So, how about you guys? What’s your take on it? Do you turn your horses to face you before you turn them loose? Any insights or stories to share?

Wednesday, July 28, 2010

Murder in the Garden

Many horse owners have barns, pastures and gardens. This spring and summer, my own gardens were awe-inspiring. My daughter snapped this photo of our sunflowers, an incredible example of the beauty and tranquility of nature. Our peach tree is heavy with fruit and despite the drought, I've enough zuchinni to make cake and bread and enough tomatoes to pass out to friends. Yes, my garden brings out my soft side of tenderer of the earth. However, as the summer progresses, the garden slowly brings out my dark murdering side.

First it was the tent caterpillars. Armed with clippers, I cut off their nests and dropped them in a bucket of soapy water where I happily watched them drown.

Next it was the giant, green tomato caterpillars. Gleefully, I plucked them off with my fingers and stomped them to death under flip flops and sandals. They have been vanquished, but now I'm fighting the blight, which curls and yellows the plant's leaves, and blossom end rot, which ruins the fruit.

And the poor peaches. I must be ever-vigilant if they are to survive the brown rot as well as the onslaught of sucking, poking and chewing insects and critters. Since the critters aren't greedy, we have made a truce. The insects, however, I attack with a vengeance. I foolishly dream about organic gardening and attempt to keep the insects under control with my "Bucket of Death." But then I snap; the sight of bugs ravaging my fruit and vegetables causes a primal urge to kill to bubble to the surface. Grabbing spray bottles and Sevin powder, I attack in a frenzy. As I spritz and stomp and kill, I think of book titles (Those of you who are writers will totally get this):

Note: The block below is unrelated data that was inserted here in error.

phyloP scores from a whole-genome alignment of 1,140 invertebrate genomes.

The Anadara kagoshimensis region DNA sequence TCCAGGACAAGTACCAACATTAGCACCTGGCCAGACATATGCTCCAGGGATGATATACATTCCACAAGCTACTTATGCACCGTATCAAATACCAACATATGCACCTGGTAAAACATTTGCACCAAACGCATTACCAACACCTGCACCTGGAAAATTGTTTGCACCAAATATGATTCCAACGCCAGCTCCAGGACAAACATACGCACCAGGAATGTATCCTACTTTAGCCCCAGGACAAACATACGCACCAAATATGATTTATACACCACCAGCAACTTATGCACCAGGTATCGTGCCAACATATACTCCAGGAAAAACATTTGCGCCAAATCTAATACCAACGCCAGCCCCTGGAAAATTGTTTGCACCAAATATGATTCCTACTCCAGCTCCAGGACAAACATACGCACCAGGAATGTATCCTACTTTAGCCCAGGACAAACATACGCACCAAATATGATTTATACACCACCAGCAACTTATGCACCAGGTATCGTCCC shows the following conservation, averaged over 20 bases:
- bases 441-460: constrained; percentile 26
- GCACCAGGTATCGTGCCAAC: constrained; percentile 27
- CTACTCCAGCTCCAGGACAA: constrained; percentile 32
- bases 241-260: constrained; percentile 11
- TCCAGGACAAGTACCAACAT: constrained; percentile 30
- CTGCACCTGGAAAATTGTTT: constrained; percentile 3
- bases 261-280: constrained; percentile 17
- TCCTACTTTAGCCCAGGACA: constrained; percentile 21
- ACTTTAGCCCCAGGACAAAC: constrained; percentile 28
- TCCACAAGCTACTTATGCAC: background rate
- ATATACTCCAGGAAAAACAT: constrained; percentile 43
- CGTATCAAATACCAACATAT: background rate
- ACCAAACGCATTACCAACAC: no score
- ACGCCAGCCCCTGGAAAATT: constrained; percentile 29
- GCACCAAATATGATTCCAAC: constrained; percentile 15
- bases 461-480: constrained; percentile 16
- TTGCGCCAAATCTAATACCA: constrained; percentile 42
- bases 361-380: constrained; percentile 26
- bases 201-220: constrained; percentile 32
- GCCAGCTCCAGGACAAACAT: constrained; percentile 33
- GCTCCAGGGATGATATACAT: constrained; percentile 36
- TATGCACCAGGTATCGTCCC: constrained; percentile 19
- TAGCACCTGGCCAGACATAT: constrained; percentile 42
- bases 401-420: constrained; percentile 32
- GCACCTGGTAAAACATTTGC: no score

Murder in the Peach Orchard
A Thousand Deaths
The Telltale Rot
Smash, Crunch, Ooze

Am I winning this murderous battle? Never.
I hear the hum and buzz of the beetles.
Quickly I spring to action; I must ready my Bucket of Death.

Tuesday, July 27, 2010

The Price of Horses

by Linda Benson

I'm sure those of you involved with horses are quite aware that the price of horses has been one of the casualties of our latest economic downturn. Horse prices have, at least in the parts of the country where I've lived, always had some fluctuation according to the time of year. Normally in the cold, wet months, or times when pasture is scarce and the kids are going back to school - prices go down. And in the spring, when pasture is lush and the weather turns lovely and summer is just coming on, horses become popular again as recreational animals, and it's hard to find a gentle broke horse for a reasonable amount of money.

This scenario, to me, has all gone topsy-turvey in the last couple of years. I am truly only speaking about the nice type of family trail riding horse, and I cannot say how it is for show barns, or the upper echelons of dressage, jumping, cutting, and other competitive sports. But I'm sure they have taken a hit also, and some of you may want to chime in here with your experiences.

It used to be (even as far back as the 1950's and 60's when I grew up) that any kind of a decent riding horse, no matter how old, commanded a price of at least $500. And a very nice, well-conformed, fancy riding horse with some training on them, in the desirable age of say 5-12, would be worth an easy $1000-$1500 and up.

And these prices were true in many states that I lived, all the way up until a few years ago. It was just plain hard to find a decent horse of any kind for under $500.

This is not true any more. Every horse person that I know has had a horse given to them, for free, perhaps one that's a little long in the tooth, but not over-the-hill. Solid horses with a lot of training on them - people are giving them away. For free.